Dealing with stress.
We all have ways of coping and dealing with stress; so called coping strategies that we resort to in times of stress. Some work, some just add more stress!
The problem is that we tend to get stuck in our ways and stick to our strategies ‘no matter what’ although deep down we might even know this is not the best way of dealing with the type of stress we are under at that time!
When you are in this coping trap, it is important to stop and aim to find new ways to deal with your stressful situation rather than relying on old habits. In fact, research support the fact that people who have more options i.e. several coping strategies to choose from tend to be able to deal with stress and cope better with life in general than those who only use a couple of strategies repeatedly.
Imagine using the same coping strategies you used to apply when you were younger this might over time as you naturally age not be as useful. What if life throws you great stress in ways you have not prepared for? What if you have to deal with something traumatic or unexpected such as trauma, an accident or perhaps a so-called life stressor such as bereavement, getting a promotion, getting married or just moving house? Your old trusted coping strategies might not be as effective for these new stressors!
Having worked many years with clients in a group setting environment at one of the local hospitals for the Physical Health Clinical Psychology department I have often found myself feeling amazed at how few long term healthy coping strategies people have developed over their life time. People often state one or two coping strategies in how they tend to deal with stress. This is a common problem.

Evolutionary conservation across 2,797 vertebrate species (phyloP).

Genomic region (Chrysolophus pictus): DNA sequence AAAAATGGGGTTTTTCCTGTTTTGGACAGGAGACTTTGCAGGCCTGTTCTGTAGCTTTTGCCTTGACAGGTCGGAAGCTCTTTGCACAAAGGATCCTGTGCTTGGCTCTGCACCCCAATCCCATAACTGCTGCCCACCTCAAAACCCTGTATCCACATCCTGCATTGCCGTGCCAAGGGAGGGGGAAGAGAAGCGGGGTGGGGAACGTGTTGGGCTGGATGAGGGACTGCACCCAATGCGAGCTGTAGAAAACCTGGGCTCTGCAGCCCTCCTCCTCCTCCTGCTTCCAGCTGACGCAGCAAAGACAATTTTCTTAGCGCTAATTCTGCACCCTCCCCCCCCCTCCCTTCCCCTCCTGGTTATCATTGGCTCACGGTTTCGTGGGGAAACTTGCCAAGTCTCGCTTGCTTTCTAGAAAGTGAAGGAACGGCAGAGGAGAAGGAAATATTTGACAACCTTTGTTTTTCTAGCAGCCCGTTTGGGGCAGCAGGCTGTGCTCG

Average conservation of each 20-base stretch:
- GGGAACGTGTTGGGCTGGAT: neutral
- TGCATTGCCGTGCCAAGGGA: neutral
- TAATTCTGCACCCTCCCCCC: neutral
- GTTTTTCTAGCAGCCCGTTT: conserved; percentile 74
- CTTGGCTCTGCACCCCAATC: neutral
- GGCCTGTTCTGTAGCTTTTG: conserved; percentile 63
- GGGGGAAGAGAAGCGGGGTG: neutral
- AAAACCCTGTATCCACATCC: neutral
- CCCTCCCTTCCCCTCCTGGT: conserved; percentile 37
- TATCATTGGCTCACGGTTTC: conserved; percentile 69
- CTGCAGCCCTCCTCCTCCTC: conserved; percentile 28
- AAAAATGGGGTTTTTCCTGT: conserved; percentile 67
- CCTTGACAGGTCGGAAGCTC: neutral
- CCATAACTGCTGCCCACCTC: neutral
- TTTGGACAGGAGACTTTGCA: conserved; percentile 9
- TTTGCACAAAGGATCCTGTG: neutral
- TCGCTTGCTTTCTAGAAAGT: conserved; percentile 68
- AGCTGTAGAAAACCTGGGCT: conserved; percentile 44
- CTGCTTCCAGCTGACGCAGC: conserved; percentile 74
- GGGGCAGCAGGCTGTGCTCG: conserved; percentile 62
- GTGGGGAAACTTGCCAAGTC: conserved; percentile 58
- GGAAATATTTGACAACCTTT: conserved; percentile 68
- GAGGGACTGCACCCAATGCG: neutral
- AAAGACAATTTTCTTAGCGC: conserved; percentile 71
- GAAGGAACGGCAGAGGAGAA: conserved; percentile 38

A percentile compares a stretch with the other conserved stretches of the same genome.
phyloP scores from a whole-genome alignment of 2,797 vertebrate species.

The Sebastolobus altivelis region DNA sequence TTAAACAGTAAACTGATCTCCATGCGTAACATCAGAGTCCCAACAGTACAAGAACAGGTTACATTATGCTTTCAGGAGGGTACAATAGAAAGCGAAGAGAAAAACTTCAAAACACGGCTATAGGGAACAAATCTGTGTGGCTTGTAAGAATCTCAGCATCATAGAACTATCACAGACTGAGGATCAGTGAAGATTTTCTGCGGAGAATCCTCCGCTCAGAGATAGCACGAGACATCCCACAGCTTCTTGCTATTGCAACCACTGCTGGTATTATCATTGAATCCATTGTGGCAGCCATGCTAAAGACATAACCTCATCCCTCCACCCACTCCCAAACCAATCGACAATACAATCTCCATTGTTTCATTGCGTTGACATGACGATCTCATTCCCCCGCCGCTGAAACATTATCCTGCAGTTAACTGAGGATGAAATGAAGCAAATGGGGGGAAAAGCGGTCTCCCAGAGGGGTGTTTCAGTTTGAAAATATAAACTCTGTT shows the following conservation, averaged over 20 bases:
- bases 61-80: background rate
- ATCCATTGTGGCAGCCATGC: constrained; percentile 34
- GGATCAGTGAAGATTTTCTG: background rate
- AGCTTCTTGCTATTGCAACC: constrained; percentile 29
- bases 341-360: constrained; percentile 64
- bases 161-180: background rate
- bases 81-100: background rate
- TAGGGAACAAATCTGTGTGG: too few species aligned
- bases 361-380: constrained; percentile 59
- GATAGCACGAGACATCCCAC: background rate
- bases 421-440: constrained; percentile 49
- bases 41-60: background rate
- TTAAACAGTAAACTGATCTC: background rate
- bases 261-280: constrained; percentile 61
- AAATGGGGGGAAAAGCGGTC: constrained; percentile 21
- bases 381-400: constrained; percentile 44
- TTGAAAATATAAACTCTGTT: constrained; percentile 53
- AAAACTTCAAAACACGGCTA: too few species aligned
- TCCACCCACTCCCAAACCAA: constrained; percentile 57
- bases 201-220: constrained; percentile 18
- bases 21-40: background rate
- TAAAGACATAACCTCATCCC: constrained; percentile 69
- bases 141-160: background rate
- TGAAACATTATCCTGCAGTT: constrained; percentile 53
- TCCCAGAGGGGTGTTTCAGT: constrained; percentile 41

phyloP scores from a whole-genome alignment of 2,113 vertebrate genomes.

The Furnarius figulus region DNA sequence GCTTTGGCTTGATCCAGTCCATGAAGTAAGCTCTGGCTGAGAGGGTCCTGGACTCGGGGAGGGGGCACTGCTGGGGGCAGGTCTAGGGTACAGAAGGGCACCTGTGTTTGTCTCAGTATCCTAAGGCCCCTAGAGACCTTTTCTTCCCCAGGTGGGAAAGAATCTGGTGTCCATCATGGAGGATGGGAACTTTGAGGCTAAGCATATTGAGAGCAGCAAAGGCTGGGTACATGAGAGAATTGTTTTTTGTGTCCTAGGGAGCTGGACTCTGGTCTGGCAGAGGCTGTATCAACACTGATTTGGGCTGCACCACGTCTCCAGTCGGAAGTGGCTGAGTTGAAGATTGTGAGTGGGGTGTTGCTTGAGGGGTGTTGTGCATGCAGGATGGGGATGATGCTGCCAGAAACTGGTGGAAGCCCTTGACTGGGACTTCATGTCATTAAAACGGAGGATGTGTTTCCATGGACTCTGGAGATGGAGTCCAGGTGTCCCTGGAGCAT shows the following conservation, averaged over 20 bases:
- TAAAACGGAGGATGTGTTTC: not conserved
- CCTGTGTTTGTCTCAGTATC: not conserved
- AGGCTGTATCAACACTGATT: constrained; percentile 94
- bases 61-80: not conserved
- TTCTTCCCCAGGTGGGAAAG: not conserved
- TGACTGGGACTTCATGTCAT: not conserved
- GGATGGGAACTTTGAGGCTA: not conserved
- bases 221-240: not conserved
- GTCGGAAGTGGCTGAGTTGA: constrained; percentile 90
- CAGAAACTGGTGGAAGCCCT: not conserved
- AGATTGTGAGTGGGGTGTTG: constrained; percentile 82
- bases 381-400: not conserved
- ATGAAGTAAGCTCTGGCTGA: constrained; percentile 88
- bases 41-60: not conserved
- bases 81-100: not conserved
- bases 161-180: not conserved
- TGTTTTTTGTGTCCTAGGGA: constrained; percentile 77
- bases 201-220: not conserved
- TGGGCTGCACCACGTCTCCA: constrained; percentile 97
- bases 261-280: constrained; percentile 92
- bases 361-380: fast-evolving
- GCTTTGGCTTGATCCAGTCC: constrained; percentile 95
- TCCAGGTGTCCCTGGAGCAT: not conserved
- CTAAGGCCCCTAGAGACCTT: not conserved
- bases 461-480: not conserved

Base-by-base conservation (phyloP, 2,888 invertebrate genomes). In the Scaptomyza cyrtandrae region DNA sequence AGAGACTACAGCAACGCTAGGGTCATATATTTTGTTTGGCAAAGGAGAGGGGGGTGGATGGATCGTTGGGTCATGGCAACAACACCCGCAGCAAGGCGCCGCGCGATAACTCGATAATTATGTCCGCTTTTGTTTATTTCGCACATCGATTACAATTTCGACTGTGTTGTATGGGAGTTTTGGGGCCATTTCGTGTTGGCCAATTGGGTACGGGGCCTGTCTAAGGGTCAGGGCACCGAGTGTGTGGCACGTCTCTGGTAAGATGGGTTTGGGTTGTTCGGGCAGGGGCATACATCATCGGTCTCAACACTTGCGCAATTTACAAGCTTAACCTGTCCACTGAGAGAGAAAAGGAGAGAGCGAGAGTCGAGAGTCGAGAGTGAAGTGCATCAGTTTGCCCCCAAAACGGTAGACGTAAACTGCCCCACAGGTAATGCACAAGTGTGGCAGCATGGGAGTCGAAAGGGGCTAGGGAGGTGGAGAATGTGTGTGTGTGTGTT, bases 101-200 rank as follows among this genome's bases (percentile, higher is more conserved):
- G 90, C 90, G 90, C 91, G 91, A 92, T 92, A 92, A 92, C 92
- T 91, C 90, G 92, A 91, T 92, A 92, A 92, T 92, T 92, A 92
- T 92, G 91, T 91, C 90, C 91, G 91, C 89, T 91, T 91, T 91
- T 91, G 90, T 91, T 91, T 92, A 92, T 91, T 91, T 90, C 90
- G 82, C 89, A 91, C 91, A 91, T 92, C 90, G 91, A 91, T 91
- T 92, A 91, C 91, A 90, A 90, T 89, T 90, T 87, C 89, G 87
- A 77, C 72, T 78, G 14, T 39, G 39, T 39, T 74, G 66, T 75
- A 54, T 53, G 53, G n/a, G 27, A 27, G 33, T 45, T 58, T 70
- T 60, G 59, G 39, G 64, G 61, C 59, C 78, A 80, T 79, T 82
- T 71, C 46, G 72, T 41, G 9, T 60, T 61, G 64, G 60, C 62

Even though we may suspect a particular way of dealing with stress doesn’t really work in the long run with all our problems we still continue using this method! Perhaps if we had a few more options we might start using a wide range of strategies next time we are stressed. Often the problem occurs when we find there is a quick solution to our pain or stress ie if a strategy works short term we might perceive the benefits to outweigh the gain and continue with coping strategies that do not work long term. For example, someone who is feeling stressed but numbs the pain with alcohol. This in turn may over time lead to alcohol dependency with various related physical health problems, emotional problems and consequently relationship difficulties.
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